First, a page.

7 new deaths in Illinois, 673 more infected with coronavirus
Illinois experienced its largest single-day death toll from the coronavirus outbreak Thursday as state health officials reported seven more people have died.
The virus has now killed 26 in Illinois.
The number of infected patients rose by 673, an increase of 36% overnight to 2,538 people.
A fiery Gov. J.B. Pritzker blasted residents who were spotted Wednesday out in parks and along the Chicago lakefront, thumbing their noses at the stay-at-home order and ignoring social distancing initiatives.
"This virus doesn't care if you're bored and want to hang out with your friends," he said. "You are spitting in the face of doctors, nurses and first responders who are risking everything so you can survive. Stay inside."
Dr. Ngozi Ezike, director of the Illinois Department of Public Health, said models predicted this type of climb in deaths and infection rates, but it was less steep than initially anticipated.
"We're in a period of exponential growth, so we know these numbers are going to have these giant rises," Ezike said. "We're fortunately under some of the predictions from the very beginning because of the limits enacted by Gov. Pritzker."
But Pritzker noted it will take several more days of following the stay-at-home order to know if "we're seeing a bending of the curve."
The new deaths included a man in his 50s, two men and two women in their 60s, a man in his 70s and a woman in her 90s. State health officials did not release what counties the victims were from.
There are now cases in 37 Illinois counties, officials said.
Ezike urged residents to continue to follow the recommended health guidelines intended to prevent the spread of the virus.
"I'm begging you to think of your fellow man, woman and child," Ezike said. "The interconnectedness between all of us is so clear and we need our entire community to perform these tasks, or we will all suffer the consequences."
At Thursday's news conference, Pritzker was flanked by U.S. Sen. Dick Durbin, the state's senior senator, who was there to help explain the intricacies of the federal government's recently approved $2.2 trillion coronavirus stimulus package. The bill still has to be approved by the House and signed by President Donald Trump, though no one has indicated that would not occur.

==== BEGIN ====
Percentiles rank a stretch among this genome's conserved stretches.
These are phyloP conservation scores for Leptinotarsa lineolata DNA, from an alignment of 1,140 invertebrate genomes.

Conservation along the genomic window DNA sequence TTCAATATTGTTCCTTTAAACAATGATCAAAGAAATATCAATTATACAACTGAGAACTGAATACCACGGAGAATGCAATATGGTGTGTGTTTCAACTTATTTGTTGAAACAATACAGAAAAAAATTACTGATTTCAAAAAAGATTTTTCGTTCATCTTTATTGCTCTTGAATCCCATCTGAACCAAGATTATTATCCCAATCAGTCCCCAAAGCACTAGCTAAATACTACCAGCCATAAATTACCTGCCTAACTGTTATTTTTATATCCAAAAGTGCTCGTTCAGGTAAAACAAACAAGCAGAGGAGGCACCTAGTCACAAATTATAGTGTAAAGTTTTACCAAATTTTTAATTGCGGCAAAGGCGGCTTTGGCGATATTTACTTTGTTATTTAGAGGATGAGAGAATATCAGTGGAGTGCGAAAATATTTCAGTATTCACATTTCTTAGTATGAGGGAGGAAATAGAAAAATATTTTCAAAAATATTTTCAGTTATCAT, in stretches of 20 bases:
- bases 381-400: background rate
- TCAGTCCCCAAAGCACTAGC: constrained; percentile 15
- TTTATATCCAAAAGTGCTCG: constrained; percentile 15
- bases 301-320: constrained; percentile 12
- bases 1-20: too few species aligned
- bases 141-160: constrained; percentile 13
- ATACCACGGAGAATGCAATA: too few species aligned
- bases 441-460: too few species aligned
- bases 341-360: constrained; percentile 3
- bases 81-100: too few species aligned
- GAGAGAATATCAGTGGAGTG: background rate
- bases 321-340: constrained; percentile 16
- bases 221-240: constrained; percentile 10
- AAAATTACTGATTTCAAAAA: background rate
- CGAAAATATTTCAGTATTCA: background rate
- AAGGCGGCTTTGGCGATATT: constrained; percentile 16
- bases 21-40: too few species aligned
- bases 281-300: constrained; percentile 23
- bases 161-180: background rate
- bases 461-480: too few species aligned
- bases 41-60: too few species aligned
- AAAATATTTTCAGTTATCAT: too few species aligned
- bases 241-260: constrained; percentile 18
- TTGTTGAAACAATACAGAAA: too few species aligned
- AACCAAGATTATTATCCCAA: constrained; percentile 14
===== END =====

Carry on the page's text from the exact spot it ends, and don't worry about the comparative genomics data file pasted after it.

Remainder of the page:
Durbin noted many individuals who earn less than $75,000 a year would received $1,200 from the federal government, but anyone making more than $100,000 would receive nothing. Families with children would receive a $500 stipend for each child.
Hospitals will split $120 billion to help fund operations during the fight against the outbreak. Restaurants and other small businesses with less than 500 employees will also be eligible for grants to help cover payroll and rent. He did not say how much the grants totaled.
"Something miraculous has happened in Washington," Durbin said. "We've actually done something on a timely basis."
Pritzker also announced the formation of a statewide relief fund for nonprofit organizations helping those in need during the outbreak. It is headed by his older sister Penny, the former U.S. Secretary of Commerce under President Obama. So far the fund has raised $23 million, officials said. The governor has donated $2 million individually and another $2 million through his foundation.
He added that 100,000 more unemployment claims have been made this month than last year at this time.
"There is nothing more important we can do to help the too many people across the state who are desperate for assistance," Penny Pritzker said. "This will allow us to quickly deploy needed and critical resources."
To donate to the fund, visit the website ilcovidresponsefund.org.